Wooden Wonders - Tiny House Blog

Wooden Wonders

“In a hole in the ground there lived a hobbit. Not a nasty, dirty, wet hole, filled with the ends of worms and an oozy smell, nor yet a dry, bare, sandy hole with nothing in it to sit down on or to eat: it was a hobbit-hole, and that means comfort.”

From The Hobbit, or, There and Back Again by by J.R.R. Tolkien


For the lovers of that hole in the ground, take a look at these little, wooden houses with the quintessential round door made very familiar by the Lord of the Rings books and movies. Wooden Wonders, in Unity, Maine, custom designs and builds these little wooden structures that can be used as playhouses, saunas, writing nooks, guest cottages, yoga or meditation rooms or maybe even a tiny house.

The structures can be integrated into your own landscaping and flower boxes can be added onto the back. The structures can be customized with different colors, additional materials, windows, dormers, interior shelving and other decorative features. Wooden Wonders also features a “heavy duty” package with double doors that allows for storing a lawn tracker or an ATV.

The Shed and the Cottage are the two largest Wooden Wonders. The Shed has the signature front as well as a squared rear “addition” to allow for more usable space for your storage or other utility needs. Choose from 10′, 12′ and 14′ front widths, each standard with a 3′ wide rear door. Base prices range from $3,695 on the 10′ wide to $7,995 on the largest 14′ wide option. The Cottage has the same basic layout as the Shed but with a finished interior and has the option of an insulation package. Base prices range from $5,545 on the smaller 12′ wide model to $14,995 on the 16′ wide  model.

Photos courtesy of Wooden Wonders

By Christina Nellemann for the [Tiny House Blog]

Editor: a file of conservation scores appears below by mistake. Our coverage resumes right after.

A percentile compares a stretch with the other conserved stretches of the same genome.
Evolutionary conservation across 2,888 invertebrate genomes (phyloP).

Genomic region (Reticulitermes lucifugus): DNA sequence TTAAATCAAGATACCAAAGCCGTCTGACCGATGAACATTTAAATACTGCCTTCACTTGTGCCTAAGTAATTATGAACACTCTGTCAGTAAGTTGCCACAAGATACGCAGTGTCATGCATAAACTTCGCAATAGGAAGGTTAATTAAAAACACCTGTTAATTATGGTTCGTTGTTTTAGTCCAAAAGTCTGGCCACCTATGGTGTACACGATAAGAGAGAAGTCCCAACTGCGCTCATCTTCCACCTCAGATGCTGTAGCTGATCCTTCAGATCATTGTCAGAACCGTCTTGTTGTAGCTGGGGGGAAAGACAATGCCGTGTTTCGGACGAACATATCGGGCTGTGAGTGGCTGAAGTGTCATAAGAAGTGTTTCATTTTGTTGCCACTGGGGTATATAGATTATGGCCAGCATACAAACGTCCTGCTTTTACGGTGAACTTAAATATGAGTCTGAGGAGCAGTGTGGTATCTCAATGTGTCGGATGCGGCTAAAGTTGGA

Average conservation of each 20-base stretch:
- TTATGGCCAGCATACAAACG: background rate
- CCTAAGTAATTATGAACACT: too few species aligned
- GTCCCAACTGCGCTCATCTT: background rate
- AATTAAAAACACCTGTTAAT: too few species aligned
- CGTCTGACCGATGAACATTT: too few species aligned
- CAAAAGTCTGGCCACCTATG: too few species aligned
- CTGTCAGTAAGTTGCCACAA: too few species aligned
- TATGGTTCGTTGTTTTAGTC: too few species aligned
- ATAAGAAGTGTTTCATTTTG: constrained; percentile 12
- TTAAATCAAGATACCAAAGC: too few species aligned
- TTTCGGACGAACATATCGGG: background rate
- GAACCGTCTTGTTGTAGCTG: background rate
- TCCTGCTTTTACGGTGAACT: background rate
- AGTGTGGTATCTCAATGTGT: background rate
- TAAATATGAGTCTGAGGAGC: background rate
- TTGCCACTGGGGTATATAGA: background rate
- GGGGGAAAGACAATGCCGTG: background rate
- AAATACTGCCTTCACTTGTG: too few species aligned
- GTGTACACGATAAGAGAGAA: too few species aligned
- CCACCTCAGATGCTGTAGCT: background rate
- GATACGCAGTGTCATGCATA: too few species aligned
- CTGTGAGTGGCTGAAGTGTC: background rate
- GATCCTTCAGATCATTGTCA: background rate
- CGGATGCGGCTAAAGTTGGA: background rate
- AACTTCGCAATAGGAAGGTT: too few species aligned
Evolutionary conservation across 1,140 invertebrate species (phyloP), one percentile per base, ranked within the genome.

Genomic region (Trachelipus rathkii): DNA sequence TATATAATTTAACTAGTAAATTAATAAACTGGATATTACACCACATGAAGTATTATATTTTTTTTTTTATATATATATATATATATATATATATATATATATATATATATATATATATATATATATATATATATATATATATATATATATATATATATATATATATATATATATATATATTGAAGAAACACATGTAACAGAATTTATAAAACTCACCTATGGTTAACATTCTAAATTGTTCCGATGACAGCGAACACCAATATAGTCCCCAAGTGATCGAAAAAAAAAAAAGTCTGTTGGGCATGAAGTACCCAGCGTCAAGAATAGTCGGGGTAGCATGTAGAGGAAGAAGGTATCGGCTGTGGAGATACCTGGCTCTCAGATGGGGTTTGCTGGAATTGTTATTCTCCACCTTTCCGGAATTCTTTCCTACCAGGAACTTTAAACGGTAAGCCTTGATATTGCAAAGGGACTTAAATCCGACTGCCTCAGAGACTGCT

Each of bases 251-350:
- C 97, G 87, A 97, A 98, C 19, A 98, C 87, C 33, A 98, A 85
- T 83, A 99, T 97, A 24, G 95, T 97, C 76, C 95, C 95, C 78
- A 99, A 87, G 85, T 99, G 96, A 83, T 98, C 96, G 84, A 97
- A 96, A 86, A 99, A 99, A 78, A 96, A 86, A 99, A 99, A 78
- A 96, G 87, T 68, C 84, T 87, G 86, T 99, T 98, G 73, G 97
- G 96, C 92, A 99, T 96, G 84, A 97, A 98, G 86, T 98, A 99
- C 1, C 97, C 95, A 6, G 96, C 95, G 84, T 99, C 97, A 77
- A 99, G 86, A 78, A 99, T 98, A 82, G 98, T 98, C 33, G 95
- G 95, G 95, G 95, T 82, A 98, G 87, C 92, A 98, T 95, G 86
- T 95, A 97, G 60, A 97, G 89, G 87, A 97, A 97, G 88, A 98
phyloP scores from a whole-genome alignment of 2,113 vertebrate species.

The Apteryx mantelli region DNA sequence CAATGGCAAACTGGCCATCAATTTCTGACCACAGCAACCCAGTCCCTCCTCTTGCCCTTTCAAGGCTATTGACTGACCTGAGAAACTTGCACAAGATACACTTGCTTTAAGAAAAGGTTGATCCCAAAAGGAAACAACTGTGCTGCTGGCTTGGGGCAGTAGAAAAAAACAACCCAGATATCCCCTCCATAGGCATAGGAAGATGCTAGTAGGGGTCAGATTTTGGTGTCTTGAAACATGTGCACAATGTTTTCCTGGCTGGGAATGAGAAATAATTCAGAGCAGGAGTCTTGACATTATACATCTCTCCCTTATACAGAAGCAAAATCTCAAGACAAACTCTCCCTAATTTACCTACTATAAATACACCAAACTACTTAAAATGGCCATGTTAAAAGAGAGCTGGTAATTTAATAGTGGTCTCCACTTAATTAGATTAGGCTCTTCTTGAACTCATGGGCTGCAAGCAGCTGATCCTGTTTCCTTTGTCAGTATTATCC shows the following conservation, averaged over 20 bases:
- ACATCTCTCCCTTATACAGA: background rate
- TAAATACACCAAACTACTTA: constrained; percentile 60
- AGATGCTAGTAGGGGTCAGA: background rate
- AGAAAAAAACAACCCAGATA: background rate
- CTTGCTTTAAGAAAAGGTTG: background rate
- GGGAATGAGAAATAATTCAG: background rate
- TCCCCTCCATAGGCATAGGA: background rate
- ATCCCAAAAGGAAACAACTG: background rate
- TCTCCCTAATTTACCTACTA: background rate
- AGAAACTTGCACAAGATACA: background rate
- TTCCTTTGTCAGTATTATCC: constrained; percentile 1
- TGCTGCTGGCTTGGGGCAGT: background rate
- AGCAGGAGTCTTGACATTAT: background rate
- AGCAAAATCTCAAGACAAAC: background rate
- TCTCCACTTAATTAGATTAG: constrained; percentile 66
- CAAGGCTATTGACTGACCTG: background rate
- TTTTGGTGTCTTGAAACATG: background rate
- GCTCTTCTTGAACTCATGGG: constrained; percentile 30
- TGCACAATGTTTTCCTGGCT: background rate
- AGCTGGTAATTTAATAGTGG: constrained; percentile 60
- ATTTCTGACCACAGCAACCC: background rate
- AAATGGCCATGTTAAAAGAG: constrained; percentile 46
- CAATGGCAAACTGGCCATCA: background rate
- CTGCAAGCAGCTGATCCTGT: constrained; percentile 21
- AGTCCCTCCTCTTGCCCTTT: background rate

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alice h - March 5, 2012 Reply

NO WAY am I letting my granddaughter see these! Lord of the Rings is her current bedtime story, I can imagine her reaction and I’m not ready to DIY one of these right now! When it comes time to build a sauna though . . . hmmmmm.

Angie - March 5, 2012 Reply

These are so cute.

Dwill - March 5, 2012 Reply

Anyone know how they bent that front exterior trim piece near the entrance it looks like it’s a 2×4 on a few of them and then on the others a naturally bent branch/ tree? Any links on how to create a bend like this on dimensional wood?

    Curtis - March 5, 2012 Reply

    I do not believe it was bent although it looks like a 2×4. These are cut from a set of side-joined pieces. Think of a butcher block with the many pieces glued together. Once laid out flat, the sections are scribed with the appropriate arc. These arc segments are then pieced together side by side to make the “whole” trim.

    Chris - March 5, 2012 Reply

    I talked to the guy who builds these wonderful houses at the Common Ground Fair this September. He said the common theme for these houses are use of structural, curved beams made from laminated cedar, using a large hydraulic press.

Deek - March 5, 2012 Reply

Love these- here’s an interview I did with the Wooden Wonder Crew for some more info, etc. Can’t wait to visit/film them soonish….



Deek - March 5, 2012 Reply

ps- the timbers aren’t block-glued- they’re bent in a hydraulic press, or so they told me in the interview…pretty fascinating stuff….

    Curtis - March 5, 2012 Reply

    You’re right Deek – the structural members were probably soaked and then bent. I was thinking more about the trim around the doors. Upon closer examination I believe they used a thick, exterior grade plywood and cut the “holes” and “arcs” from there.

Deek - March 5, 2012 Reply